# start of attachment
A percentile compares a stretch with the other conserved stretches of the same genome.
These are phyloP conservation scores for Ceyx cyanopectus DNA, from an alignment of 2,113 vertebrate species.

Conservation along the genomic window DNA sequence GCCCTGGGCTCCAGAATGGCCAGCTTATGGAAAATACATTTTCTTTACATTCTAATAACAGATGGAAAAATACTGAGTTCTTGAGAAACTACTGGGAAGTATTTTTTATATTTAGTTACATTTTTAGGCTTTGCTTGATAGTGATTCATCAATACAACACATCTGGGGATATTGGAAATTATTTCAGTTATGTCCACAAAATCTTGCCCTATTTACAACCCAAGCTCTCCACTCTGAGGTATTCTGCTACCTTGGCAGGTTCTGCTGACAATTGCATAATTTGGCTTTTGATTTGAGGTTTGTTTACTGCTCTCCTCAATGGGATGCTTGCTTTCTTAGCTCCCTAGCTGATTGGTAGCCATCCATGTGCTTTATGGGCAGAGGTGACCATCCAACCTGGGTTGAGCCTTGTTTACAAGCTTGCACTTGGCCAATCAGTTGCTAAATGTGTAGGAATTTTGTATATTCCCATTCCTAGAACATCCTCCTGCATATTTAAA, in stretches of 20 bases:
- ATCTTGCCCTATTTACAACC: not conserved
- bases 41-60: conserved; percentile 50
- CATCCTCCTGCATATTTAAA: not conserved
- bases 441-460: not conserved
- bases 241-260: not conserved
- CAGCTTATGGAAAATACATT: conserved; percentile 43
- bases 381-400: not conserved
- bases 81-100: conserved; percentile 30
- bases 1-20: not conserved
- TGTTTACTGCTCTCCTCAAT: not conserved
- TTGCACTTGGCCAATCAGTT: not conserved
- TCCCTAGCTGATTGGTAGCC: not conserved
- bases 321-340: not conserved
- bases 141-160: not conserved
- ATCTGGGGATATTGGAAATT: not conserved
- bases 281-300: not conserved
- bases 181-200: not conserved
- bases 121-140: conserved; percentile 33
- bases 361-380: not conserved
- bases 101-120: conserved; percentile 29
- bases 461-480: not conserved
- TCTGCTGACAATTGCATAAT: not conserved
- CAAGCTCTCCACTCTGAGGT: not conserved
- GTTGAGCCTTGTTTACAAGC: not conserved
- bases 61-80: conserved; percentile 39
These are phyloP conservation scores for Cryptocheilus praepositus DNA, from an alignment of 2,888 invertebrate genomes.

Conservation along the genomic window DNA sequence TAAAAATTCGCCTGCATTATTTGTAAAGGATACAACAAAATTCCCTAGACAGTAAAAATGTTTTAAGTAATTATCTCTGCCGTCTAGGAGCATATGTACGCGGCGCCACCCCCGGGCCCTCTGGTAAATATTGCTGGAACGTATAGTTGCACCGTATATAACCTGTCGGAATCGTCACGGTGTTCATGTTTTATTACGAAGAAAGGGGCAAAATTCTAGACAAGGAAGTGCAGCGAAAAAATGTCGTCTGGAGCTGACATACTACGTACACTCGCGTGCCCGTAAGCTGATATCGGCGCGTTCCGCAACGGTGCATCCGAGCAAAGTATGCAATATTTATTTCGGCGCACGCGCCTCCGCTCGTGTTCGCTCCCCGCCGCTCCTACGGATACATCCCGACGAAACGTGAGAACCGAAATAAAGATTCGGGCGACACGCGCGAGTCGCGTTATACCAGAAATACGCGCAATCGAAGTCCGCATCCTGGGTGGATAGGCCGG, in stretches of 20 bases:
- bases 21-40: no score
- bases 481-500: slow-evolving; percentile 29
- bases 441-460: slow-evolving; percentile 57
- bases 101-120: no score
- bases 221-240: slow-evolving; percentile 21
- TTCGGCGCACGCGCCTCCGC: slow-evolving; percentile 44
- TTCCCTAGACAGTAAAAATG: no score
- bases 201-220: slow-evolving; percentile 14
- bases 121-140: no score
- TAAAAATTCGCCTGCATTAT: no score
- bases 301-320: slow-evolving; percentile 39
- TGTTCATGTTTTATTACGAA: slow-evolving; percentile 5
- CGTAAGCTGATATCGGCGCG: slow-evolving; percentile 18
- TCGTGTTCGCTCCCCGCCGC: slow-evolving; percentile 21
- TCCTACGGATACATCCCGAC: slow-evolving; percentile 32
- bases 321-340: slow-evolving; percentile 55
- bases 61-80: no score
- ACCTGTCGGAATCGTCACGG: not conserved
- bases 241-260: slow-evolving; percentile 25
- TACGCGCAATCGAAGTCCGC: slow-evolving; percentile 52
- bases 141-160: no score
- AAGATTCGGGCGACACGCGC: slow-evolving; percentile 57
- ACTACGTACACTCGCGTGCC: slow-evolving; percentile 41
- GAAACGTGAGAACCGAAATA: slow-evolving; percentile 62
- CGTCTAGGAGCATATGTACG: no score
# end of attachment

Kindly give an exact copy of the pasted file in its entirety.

A percentile compares a stretch with the other conserved stretches of the same genome.
These are phyloP conservation scores for Ceyx cyanopectus DNA, from an alignment of 2,113 vertebrate species.

Conservation along the genomic window DNA sequence GCCCTGGGCTCCAGAATGGCCAGCTTATGGAAAATACATTTTCTTTACATTCTAATAACAGATGGAAAAATACTGAGTTCTTGAGAAACTACTGGGAAGTATTTTTTATATTTAGTTACATTTTTAGGCTTTGCTTGATAGTGATTCATCAATACAACACATCTGGGGATATTGGAAATTATTTCAGTTATGTCCACAAAATCTTGCCCTATTTACAACCCAAGCTCTCCACTCTGAGGTATTCTGCTACCTTGGCAGGTTCTGCTGACAATTGCATAATTTGGCTTTTGATTTGAGGTTTGTTTACTGCTCTCCTCAATGGGATGCTTGCTTTCTTAGCTCCCTAGCTGATTGGTAGCCATCCATGTGCTTTATGGGCAGAGGTGACCATCCAACCTGGGTTGAGCCTTGTTTACAAGCTTGCACTTGGCCAATCAGTTGCTAAATGTGTAGGAATTTTGTATATTCCCATTCCTAGAACATCCTCCTGCATATTTAAA, in stretches of 20 bases:
- ATCTTGCCCTATTTACAACC: not conserved
- bases 41-60: conserved; percentile 50
- CATCCTCCTGCATATTTAAA: not conserved
- bases 441-460: not conserved
- bases 241-260: not conserved
- CAGCTTATGGAAAATACATT: conserved; percentile 43
- bases 381-400: not conserved
- bases 81-100: conserved; percentile 30
- bases 1-20: not conserved
- TGTTTACTGCTCTCCTCAAT: not conserved
- TTGCACTTGGCCAATCAGTT: not conserved
- TCCCTAGCTGATTGGTAGCC: not conserved
- bases 321-340: not conserved
- bases 141-160: not conserved
- ATCTGGGGATATTGGAAATT: not conserved
- bases 281-300: not conserved
- bases 181-200: not conserved
- bases 121-140: conserved; percentile 33
- bases 361-380: not conserved
- bases 101-120: conserved; percentile 29
- bases 461-480: not conserved
- TCTGCTGACAATTGCATAAT: not conserved
- CAAGCTCTCCACTCTGAGGT: not conserved
- GTTGAGCCTTGTTTACAAGC: not conserved
- bases 61-80: conserved; percentile 39
These are phyloP conservation scores for Cryptocheilus praepositus DNA, from an alignment of 2,888 invertebrate genomes.

Conservation along the genomic window DNA sequence TAAAAATTCGCCTGCATTATTTGTAAAGGATACAACAAAATTCCCTAGACAGTAAAAATGTTTTAAGTAATTATCTCTGCCGTCTAGGAGCATATGTACGCGGCGCCACCCCCGGGCCCTCTGGTAAATATTGCTGGAACGTATAGTTGCACCGTATATAACCTGTCGGAATCGTCACGGTGTTCATGTTTTATTACGAAGAAAGGGGCAAAATTCTAGACAAGGAAGTGCAGCGAAAAAATGTCGTCTGGAGCTGACATACTACGTACACTCGCGTGCCCGTAAGCTGATATCGGCGCGTTCCGCAACGGTGCATCCGAGCAAAGTATGCAATATTTATTTCGGCGCACGCGCCTCCGCTCGTGTTCGCTCCCCGCCGCTCCTACGGATACATCCCGACGAAACGTGAGAACCGAAATAAAGATTCGGGCGACACGCGCGAGTCGCGTTATACCAGAAATACGCGCAATCGAAGTCCGCATCCTGGGTGGATAGGCCGG, in stretches of 20 bases:
- bases 21-40: no score
- bases 481-500: slow-evolving; percentile 29
- bases 441-460: slow-evolving; percentile 57
- bases 101-120: no score
- bases 221-240: slow-evolving; percentile 21
- TTCGGCGCACGCGCCTCCGC: slow-evolving; percentile 44
- TTCCCTAGACAGTAAAAATG: no score
- bases 201-220: slow-evolving; percentile 14
- bases 121-140: no score
- TAAAAATTCGCCTGCATTAT: no score
- bases 301-320: slow-evolving; percentile 39
- TGTTCATGTTTTATTACGAA: slow-evolving; percentile 5
- CGTAAGCTGATATCGGCGCG: slow-evolving; percentile 18
- TCGTGTTCGCTCCCCGCCGC: slow-evolving; percentile 21
- TCCTACGGATACATCCCGAC: slow-evolving; percentile 32
- bases 321-340: slow-evolving; percentile 55
- bases 61-80: no score
- ACCTGTCGGAATCGTCACGG: not conserved
- bases 241-260: slow-evolving; percentile 25
- TACGCGCAATCGAAGTCCGC: slow-evolving; percentile 52
- bases 141-160: no score
- AAGATTCGGGCGACACGCGC: slow-evolving; percentile 57
- ACTACGTACACTCGCGTGCC: slow-evolving; percentile 41
- GAAACGTGAGAACCGAAATA: slow-evolving; percentile 62
- CGTCTAGGAGCATATGTACG: no score